8. There are lots of amazing attractions near the Broads. However on this occasion we found the boating provided all the entertainment we needed. It is really good fun to wave at or chat with other boaters. Swans and ducks were regular companions as we sailed along. How lovely not to be chained to work or school schedules. Getting away from it all is such a joy.
We were not ready to leave. We all felt sad but also very excited to have discovered a new activity that suits all the family.
I highly recommend boating in Norfolk for a family holiday. You can choose the size of boat to suit your individual circumstances and you don’t need any previous boating experience. It is great for children to get them away from screens and to give them time to stop and stare at nature and windmills. They learn so much too from driving a boat to the importance of health and safety.
We will be back to Visit Norfolk soon.
Tranquil Light 2 sleeps 6 +2.
Shortbreaks – Low season £509, plus Fuel depot £125, Damage Waiver £45
High price £1100, plus Fuel depot £125, Damage Waiver £45
Seven night breaks are
£728 off peak, plus Fuel depot £125, Damage Waiver £45
£1575 high season, plus Fuel depot £125, Damage Waiver £45
Day boats are available Monday through to Sunday, between the hours of 8.30am and 6.30pm, starting from £17 per hour.
How to Book
Address: Bridge Road, Potter Heigham, Great Yarmouth, NR29 5JF
Tel: 0800 144 4472
We were gifted a press trip to enable this review
Do you feel embarrassed when it comes to your intimate health? What if I said it was time to talk about our vaginas, bladders and other bits?
You see I pose that question and already feel a little anxious that you might ask me about mine. I blog in an open and honest way. Some would say I over-share. If I am honest, I know that there are areas I have wanted to blog about and then have not done so through embarrassment. Sometimes I get over that and blog it out anyway but sometimes I fear being judged and do not do so.
Are you concerned about itching, sweating and odour problems? Does the appearance of your vagina worry you? Shall we go into the taboo area of bladder control?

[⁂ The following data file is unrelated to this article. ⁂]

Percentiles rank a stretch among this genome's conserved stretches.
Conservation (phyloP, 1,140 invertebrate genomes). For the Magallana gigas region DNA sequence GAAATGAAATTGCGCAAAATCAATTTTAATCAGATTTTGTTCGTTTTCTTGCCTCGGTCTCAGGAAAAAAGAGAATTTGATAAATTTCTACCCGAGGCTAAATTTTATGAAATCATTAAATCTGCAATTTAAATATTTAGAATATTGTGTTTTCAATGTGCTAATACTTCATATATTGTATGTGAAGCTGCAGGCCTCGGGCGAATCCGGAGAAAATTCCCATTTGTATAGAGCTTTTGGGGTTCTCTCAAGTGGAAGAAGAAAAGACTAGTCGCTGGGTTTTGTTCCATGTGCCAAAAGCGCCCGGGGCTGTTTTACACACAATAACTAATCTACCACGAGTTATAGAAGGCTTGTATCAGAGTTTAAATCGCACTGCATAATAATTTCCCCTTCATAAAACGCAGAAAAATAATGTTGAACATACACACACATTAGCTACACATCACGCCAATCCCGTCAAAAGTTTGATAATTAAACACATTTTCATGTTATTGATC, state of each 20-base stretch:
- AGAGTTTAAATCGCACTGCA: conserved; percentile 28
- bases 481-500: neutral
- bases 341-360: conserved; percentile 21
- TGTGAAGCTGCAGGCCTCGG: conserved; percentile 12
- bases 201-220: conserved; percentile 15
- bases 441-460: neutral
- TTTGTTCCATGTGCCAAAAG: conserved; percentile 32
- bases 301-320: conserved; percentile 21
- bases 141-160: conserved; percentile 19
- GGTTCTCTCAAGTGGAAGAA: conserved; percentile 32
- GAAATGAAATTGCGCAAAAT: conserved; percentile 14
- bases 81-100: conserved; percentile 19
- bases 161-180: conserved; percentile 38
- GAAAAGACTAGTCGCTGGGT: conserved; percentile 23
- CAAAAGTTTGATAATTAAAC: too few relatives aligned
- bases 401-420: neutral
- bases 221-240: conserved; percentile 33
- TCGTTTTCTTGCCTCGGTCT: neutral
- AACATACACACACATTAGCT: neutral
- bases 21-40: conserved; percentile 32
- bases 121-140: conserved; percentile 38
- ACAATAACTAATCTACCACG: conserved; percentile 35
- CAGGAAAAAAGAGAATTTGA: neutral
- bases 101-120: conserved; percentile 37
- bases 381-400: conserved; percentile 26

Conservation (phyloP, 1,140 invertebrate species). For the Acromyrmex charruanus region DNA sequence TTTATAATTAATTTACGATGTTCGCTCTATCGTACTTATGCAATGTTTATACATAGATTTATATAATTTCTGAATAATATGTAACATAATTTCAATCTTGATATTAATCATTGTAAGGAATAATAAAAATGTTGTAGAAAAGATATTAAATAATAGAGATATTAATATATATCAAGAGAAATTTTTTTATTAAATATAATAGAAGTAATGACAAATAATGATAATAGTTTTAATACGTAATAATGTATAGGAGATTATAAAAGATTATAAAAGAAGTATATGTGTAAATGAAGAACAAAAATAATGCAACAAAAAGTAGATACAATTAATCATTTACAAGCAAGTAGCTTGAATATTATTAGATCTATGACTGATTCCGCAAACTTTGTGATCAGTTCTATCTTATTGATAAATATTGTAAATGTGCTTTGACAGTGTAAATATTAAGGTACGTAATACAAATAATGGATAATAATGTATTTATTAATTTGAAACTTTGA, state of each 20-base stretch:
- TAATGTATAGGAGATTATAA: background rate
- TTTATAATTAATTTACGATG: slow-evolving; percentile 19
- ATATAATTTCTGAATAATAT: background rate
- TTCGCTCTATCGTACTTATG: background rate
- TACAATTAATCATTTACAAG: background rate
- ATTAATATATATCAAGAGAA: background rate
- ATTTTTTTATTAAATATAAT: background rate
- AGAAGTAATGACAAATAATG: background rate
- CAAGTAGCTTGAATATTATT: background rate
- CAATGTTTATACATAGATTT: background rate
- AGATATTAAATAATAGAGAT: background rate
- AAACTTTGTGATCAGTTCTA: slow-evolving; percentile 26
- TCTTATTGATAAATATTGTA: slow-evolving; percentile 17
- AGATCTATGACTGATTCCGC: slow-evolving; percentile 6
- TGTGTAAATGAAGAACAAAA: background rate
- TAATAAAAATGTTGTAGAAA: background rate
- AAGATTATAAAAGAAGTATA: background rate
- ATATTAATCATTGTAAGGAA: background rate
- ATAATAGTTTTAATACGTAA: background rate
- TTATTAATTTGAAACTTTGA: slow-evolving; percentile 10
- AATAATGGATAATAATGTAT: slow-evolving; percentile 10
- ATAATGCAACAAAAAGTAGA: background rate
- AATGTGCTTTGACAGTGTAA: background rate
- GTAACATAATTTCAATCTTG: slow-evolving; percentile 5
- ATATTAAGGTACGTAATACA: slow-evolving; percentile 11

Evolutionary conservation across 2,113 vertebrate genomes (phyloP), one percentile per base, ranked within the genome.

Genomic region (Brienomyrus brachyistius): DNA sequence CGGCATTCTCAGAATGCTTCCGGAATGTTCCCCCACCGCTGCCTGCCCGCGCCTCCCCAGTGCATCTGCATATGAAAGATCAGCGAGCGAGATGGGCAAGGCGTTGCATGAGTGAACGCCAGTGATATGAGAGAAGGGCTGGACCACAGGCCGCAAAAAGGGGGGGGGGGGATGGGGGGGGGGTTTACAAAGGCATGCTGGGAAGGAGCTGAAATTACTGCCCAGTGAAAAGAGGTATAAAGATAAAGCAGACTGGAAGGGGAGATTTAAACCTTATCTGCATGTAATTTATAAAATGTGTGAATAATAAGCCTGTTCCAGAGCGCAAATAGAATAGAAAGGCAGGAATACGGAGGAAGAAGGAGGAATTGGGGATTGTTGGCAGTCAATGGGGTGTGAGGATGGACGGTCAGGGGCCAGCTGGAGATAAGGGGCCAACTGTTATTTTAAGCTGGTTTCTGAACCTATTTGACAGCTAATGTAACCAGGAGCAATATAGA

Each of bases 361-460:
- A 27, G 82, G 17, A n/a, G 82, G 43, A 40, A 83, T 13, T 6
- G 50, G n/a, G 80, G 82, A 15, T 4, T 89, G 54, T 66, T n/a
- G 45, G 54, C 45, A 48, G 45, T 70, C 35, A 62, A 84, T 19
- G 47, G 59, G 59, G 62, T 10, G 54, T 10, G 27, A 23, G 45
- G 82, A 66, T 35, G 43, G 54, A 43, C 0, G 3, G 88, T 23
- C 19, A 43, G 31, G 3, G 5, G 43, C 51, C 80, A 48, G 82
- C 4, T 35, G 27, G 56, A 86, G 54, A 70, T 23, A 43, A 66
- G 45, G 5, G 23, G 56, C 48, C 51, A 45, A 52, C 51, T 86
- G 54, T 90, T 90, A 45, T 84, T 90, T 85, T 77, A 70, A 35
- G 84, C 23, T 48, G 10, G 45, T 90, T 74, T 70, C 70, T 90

A new study by Vagisil reveals the shocking levels of embarrassment that exist amongst British women about something that’s so important.
I was surprised to learn nearly half (47%) of British women Vagisil spoke to felt embarrassed when the word ‘vagina’ came up in day-to-day conversation. And two in five (39%) women admitted to feeling embarrassed when other people mentioned the word ‘vagina’ to them. I think this is daft. My vagina is part of my body. It does really important stuff. Let’s celebrate that!
Worryingly, more than four in ten (42%) women said they would rather speak about anything else than discuss intimate health issues! It seems that a large percentage of women do not talk to friends and family about their issues and strikingly, nearly one third have never spoken to their GP about an intimate health issue. This means the problem can get worse with women not seeking help on time or at all. Why suffer in silence with painful or uncomfortable health conditions that are usually relatively minor and can clear up quickly with the right treatment?
It seems prudishness and the media have their parts to play in this situation. However, over time society and media portrayals of women’s health issues are changing and in some ways for the better.
Vagisil is on a mission to end the embarrassment that exists around intimate health, and do something about this issue.
From the 2,000 British women Vagisil surveyed, came the following words of encouragement:
• Take a deep breath and tackle it head on
• Acquire knowledge & wisdom
• Act confident & be brave
• Be aware that you are not alone
• Be open & honest
• Remember that doctors have seen it all before
Dr Adelaide Nardone, Gynaecologist & Women’s Health Expert, says “There are easy ways to maintain the health and natural pH of your vagina. Daily feminine hygiene is important – I’d recommend using a gentle wash, wearing cotton underwear, showering promptly after exercise or activities that cause you to perspire, and if you have a concern, try not to self-diagnose, go and see your GP. Remember there’s no need to be embarrassed, we’ve heard it all before!”
Vagisil daily care and treatment products are specially designed to help cleanse, protect and maintain the health of your intimate area. The Vagisil range includes washes, sprays, powders, creams and wipes.
Let’s #endembarrassment, talk about our intimate health and seek help when we need it.
I have received compensation for writing about this campaign